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Old April 16, 2013, 11:12 PM   #2
Junior Member
Join Date: April 15, 2013
Posts: 8
Basically, there are two factors at play, one is the declination of the line of sight, the other is parallax.

The increased height increases the declination, or the rate at which your line of sight declines beyond the zero point. This means it takes less MOA of adjustment because the line of sight is already moving down and thus bringing the barrel up. Declination only effects vertical adjustment.

A quick calculation of the typ. 174gr .5BC bullet at 2600fps shows at 500yds with a 1.5in sight height the 'come-up' is 12MOA, while at a 4 inch height it is only 10MOA.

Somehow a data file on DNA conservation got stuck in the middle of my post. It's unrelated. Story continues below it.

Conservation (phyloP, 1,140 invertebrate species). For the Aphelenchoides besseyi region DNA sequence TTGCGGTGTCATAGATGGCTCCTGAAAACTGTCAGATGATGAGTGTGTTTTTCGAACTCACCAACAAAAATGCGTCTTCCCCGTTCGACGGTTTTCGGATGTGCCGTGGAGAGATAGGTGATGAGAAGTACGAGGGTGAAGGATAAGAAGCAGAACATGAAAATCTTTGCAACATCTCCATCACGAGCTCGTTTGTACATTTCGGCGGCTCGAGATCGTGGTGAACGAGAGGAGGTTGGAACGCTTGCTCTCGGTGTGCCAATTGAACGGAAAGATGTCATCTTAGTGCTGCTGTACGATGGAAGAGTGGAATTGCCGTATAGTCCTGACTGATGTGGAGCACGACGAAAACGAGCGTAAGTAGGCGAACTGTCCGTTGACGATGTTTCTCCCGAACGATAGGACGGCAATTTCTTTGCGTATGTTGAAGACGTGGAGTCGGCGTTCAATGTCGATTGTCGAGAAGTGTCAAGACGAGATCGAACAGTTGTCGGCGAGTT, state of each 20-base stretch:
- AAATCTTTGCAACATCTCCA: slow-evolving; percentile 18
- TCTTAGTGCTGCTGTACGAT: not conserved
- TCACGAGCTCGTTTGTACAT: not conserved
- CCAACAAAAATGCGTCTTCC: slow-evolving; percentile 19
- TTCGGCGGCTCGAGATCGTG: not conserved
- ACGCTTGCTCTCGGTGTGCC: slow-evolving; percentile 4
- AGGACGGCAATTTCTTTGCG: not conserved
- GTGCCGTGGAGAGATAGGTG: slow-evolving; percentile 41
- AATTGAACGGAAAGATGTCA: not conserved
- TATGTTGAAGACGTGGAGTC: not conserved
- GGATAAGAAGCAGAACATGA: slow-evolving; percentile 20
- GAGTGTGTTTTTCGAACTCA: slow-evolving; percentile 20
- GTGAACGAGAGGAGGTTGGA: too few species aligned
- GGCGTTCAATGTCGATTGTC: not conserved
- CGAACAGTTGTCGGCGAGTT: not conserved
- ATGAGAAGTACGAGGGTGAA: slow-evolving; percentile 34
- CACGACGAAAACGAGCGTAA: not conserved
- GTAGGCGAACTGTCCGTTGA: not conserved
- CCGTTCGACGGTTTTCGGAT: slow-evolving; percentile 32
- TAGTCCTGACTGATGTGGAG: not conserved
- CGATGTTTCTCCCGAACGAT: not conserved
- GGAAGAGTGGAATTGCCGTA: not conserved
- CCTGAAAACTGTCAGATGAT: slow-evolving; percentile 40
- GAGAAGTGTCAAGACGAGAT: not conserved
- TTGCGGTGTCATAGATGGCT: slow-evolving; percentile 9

The second factor, parallax, is the degree to which the scope is not 'inline' with the bore, even if offset. This causes an increasing degree of error as the distance increases, and can be seen in horizontal AND vertical deviation.

Parallax can happen no matter the height, but may be increased as height increases.
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